Terpene Tour: Limonene
The field of terpene research is rapidly growing and unfolding thanks to cannabis legalization. Research is now forging ahead unshackled by restrictive laws. A recurring compound evident in the ever expanding chemical ecology of cannabis is one of the fundamental building blocks of life - the cyclic monoterpene Limonene.
"Limon", the Greek word for lemon, is the root of the modern form Limonene. It is the often sharply sweet and bitter aroma associated with citrus plants, especially the rinds and flowers. It is least present in grapefruit and most noticeable in lemons with oranges and limes on a sliding scale in between. When distilled into the essential form the fragrance is oranges all the way. Found in all the different pheno- and chemotypes of the cannabis plant, various concentrations of Limonene always plays a part in the aroma profile of your favourite weed. How it combines with the cannabinoids and other terpenes gives nuance and tone to the bouquet and the psychoactive experience. Savour the sharp perfume of a Lemon Haze, Lemon Skunk or a Sour Diesel. That sinus clearing, distinctive citrus fragrance is Limonene working its mouth watering wonders.
WHAT IS LIMONENE TO PLANTS
Limonene resides in the cannabis resins. These resins are viscous oils that resist crystallization and are thought to be produced by cannabis in part for UV light mitigation. These concentrated hydrophobic compounds provide similar protection to the plant as the waxy surface of cacti. They seem to also act advantageously for the plant as antifungals, anti-desiccants, insect repellents, antimicrobials. The mechanical trial of eating stinking resin covered flowers and leaves most certainly act as a deterrent for both insects and animals. Increased production of resin seems to be a life-preserving response to environmental challenges. Diverse and complex cannabinoid and terpene profiles have developed over time as the plant has adapted to a variety of conditions throughout the world, producing the astonishing variety of cannabis available today. Limonene as part of the terpene profile produced by cannabis is thought to suppress the growth of surrounding vegetation, eliminating competition for water and food. Cannabis was so successful at this that it was called Ditchweed. It would dominate irrigation ditches and field boundaries of other domestic cultivars but was not eradicated because of its good insect attracting and bad pest repelling properties.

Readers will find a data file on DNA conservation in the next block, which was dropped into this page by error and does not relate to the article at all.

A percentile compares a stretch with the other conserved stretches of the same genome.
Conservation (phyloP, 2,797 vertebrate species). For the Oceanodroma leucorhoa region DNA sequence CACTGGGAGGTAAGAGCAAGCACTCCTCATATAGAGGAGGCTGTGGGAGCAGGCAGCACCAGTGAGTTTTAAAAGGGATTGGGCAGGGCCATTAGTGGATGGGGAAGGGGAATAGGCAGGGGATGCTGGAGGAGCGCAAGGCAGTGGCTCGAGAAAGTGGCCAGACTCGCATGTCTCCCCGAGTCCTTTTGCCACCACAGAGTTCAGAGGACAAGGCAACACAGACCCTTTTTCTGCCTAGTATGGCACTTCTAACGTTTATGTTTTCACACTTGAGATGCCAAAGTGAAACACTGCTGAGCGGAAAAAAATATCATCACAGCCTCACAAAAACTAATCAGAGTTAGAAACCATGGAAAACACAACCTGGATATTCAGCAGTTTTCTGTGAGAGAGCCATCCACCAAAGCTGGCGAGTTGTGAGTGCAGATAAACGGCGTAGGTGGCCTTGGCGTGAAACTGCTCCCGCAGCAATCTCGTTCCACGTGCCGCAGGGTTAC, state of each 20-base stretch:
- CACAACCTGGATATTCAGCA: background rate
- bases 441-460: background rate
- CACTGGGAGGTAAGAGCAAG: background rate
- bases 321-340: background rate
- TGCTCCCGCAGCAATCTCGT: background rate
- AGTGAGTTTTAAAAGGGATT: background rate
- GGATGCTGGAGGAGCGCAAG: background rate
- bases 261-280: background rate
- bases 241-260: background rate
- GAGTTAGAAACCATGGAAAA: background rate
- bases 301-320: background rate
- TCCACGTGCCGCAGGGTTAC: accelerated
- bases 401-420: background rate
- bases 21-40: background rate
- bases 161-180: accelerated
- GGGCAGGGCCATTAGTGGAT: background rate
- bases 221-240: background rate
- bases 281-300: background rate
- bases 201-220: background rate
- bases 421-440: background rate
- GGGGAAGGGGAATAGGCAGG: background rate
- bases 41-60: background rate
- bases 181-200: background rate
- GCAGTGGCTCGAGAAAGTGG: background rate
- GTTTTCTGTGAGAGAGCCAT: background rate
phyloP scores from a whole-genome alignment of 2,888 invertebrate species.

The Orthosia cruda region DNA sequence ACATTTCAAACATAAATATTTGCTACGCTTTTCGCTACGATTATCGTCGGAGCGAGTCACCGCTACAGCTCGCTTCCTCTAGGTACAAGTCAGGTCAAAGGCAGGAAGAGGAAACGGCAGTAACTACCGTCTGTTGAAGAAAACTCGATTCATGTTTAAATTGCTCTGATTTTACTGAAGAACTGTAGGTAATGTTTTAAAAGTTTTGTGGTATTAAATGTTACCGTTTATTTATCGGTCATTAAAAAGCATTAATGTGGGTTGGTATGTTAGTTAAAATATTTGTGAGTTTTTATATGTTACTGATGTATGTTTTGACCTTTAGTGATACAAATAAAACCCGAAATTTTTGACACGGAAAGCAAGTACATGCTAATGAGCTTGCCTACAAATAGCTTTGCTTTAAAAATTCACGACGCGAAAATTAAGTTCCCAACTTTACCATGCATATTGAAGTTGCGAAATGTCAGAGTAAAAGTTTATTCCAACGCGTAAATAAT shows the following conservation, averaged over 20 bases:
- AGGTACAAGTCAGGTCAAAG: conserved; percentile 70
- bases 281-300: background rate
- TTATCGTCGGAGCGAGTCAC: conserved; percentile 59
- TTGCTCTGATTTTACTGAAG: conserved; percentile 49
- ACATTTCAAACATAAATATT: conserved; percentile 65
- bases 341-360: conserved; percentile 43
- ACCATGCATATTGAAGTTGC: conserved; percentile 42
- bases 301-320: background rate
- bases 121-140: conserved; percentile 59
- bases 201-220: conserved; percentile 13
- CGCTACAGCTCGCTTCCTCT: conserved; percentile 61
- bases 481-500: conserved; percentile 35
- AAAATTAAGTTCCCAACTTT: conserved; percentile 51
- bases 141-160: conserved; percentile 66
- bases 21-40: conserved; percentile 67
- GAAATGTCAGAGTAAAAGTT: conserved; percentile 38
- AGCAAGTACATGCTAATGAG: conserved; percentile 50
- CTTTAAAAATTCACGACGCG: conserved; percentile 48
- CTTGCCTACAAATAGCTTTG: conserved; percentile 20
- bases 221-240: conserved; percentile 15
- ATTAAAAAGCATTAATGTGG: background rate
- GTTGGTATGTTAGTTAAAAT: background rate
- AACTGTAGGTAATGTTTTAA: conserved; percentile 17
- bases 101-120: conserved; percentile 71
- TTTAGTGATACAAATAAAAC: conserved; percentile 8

WHAT IS LIMONENE TO HUMANS
Various essential oils have been used medicinally by humans for millennia.
There are the biblical myrrh and frankincense, revered medicines in the ancient apothecary. Folktales from when hemp was one of the primary crops grown by humans tell us that the aroma of hemp discourages flies and mosquitoes, which is certainly rooted in fact. Limonene provides the pleasant smelling citrus notes in hemp essence and is known to be an effective insect repellent. Limonene is also a potent natural fungicide with a mild antiseptic action. It has a very pleasant smell and in low concentrations is nonpoisonous and quite safe.
Limonene is rapidly absorbed by the gastrointestinal tract after which it is metabolized by the liver then distributed among the tissues of the body.
In rats fed a high fat diet ingestion of Limonene was shown to alleviate high-stress oxidative liver injury and relieve insulin resistance. It reverses hepatic fatty acids and the downstream complications caused by hepatic impairment. Similarly, high levels of Limonene in chemotherapies conducted on rats had positive responses so profound as to be called chemo-preventive. Preventing, rolling back and protecting against cancer are promising beneficial chemotherapeutic applications in treating human malignancies and nonalcoholic fatty liver disease. Limonene has also shown to be a powerful anxiolytic and significant anti depressant with little to no side effects when studied in rodents.
Industrially, Limonene is a powerful solvent and is used in many cleaning products. It is used as a food flavour and as a fragrance in personal hygiene products.
Many medicines are already made from terpenes. Steroids, for example, are derivatives of the triterpene squalene. Cannabis sometimes contains up to 7% Limonene, a single constituent in a distinctive pharmacopoeia of beneficial therapeutic compounds. It is far from folklore to consider the consumption of cannabis in any number of its forms a permanent long term solution for good health. The discovery of novel applications for Limonene awaits further academic research and innovative industrial methodology. It is not far-fetched to consider the manufacture of customised natural medicines from cannabis extractions.
Written by: Guest Writer
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